Winners and losers in Texas’ third overtime legislative session

The Dallas Morning News weighs in on how Republicans and Democrats fared in a third legislative session that tackled redistricting, trans youth sports participation, and property tax relief.

By Jill AmentOctober 20, 2021 11:00 am, , ,

It’s been a little over nine months since Texas lawmakers first gaveled in the beginning of the 87th legislative session. Since then, there have been two Democrat walkouts, three special sessions and more back and forth over hot-button issues than is possible to accurately count.

Lawmakers accomplished the must-do items of passing a budget and redrawing political district maps. They also passed Gov. Greg Abbott’s top priority bills from the session. So there’s a likelihood – though no guarantee – that the third special session will be the last.

Dallas Morning News Austin bureau chief Bob Garrett tells Texas Standard that Lt. Gov. Dan Patrick and the Republican Party came out on top overall. Losers, however, were Democrats and Texas’ Hispanic voters, Garrett says. Listen to the full interview with Garrett in the audio player above, or read the interview transcript below, to see how other top Republicans fared, and whether a possible fourth special session is on the horizon.

This interview has been edited lightly for clarity.

Texas Standard: Let’s start with a few of the winners: the top of your list are Republicans. That’s because of the way they’ve redrawn the state’s political maps. Is that right?

Bob Garrett: That’s right. I mean, they’ve built in advantage for years to come at all levels: Congress and Legislature and State Board of Education.

It was also session focused on conservative priorities. That must have figured into their win.

Garrett: That’s right. And no one leads the conservatives more than Lt. Gov. Dan Patrick. And he’s one of the winners just because he’s completely a dominant lieutenant governor of a sort we haven’t seen. The Senate seems to be completely under his sway, and he seems to push it around Gov. Abbott and Speaker Dade Phelan quite a bit.

For Abbott and Phelan, you have them in a separate “TBD” category. So what, exactly, is still to be determined?

Garrett: For Gov. Abbott, he’s up for reelection. That fact has been very noticeable this year because he’s got two challengers from his right, and he’s been really leaning further to the right than the normal. And so we’ll see whether that is a smart strategy that gets him through and reelected to a third term next year, or whether he’s overplayed it and could alienate some people in the center. That, of course, would require a formidable opponent next fall, either Democrat or Independent, to exploit. But I think he’s, in a way, pushed his already kind of not-so-great relations with the Legislature, he’s pushed them to the limit. Abbott has just [been] holding them in all year in special session.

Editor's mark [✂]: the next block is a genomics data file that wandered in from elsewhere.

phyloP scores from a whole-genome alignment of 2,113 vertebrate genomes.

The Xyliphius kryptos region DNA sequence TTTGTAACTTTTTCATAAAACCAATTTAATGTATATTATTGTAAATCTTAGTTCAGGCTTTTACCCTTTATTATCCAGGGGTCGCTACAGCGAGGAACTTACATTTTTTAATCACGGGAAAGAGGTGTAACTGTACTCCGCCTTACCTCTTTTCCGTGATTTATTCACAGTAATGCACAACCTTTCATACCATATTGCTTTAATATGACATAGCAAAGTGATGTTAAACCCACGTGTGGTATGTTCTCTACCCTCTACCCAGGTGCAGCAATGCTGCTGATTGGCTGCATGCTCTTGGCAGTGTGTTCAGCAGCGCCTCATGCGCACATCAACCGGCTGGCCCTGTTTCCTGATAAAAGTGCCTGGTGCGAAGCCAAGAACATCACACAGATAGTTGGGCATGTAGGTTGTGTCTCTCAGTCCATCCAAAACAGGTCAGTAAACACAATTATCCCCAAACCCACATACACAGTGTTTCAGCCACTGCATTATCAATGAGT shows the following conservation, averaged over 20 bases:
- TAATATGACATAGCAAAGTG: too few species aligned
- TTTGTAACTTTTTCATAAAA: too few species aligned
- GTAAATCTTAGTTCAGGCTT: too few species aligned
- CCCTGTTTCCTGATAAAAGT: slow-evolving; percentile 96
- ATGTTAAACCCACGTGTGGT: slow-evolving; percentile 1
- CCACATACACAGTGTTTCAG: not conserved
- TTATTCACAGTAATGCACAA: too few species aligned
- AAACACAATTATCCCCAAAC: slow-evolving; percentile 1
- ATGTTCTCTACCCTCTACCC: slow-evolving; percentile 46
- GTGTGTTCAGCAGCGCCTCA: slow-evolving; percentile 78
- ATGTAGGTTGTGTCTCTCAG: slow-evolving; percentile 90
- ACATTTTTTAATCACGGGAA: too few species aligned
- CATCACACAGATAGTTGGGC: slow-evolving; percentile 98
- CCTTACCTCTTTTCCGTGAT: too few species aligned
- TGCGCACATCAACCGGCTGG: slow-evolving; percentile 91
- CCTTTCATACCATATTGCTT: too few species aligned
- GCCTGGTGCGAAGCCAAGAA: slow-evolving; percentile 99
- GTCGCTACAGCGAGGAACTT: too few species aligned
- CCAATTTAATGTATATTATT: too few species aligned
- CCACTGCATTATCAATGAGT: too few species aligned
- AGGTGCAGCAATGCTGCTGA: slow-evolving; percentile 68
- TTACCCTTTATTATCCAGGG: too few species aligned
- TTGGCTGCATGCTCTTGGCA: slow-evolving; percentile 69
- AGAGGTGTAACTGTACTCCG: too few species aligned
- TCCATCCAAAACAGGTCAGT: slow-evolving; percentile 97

Who do you think are the biggest losing Texans this ongoing legislative session?

Garrett: Well, you know, Democrats, who got the short end of the stick on these maps; I think of all the racial minorities, none of which were that happy with the new redistricting plans – Hispanics really stood out as having contributed so much of the population growth and yet did not receive new minority opportunity districts favorable to Hispanic candidates. We had that transgender sports bill restricting transgender girls from participating in female sports. So the LGBTQ community, even though it fought the bill hard and it took virtually all year to pass, it did pass. And then we have one kind of interesting category of loser and that was Donald Trump, because he wanted an election audits bill out of this third special session, issued a number of statements and wrote an open letter to Gov. Abbott about that. And in the end, he didn’t get what he wanted.

You also break down a category of homeowners and renters: one in the “Winners” and one in the “Losers” category. Could you explain that?

Garrett: One of the last-minute things that happened Monday was on the final sort of full day of the session was that the Senate and House finally agreed on a way of delivering some more property tax relief, and they’re going to do it by raising the homestead exemption on school taxes. Currently, that’s – since 2015 [you’ve been able to] ignore the first $25,000 of value and calculate your tax bill … if the voters approve in May, that’ll go to $40,000. So a savings of about $176 a year for the average homeowner but locked in permanently, affecting future budgets because they’ll have to shove money to school districts to make up for this. From now on, assuming it passes in May, it’s hard to imagine people won’t vote for a lower property tax bill.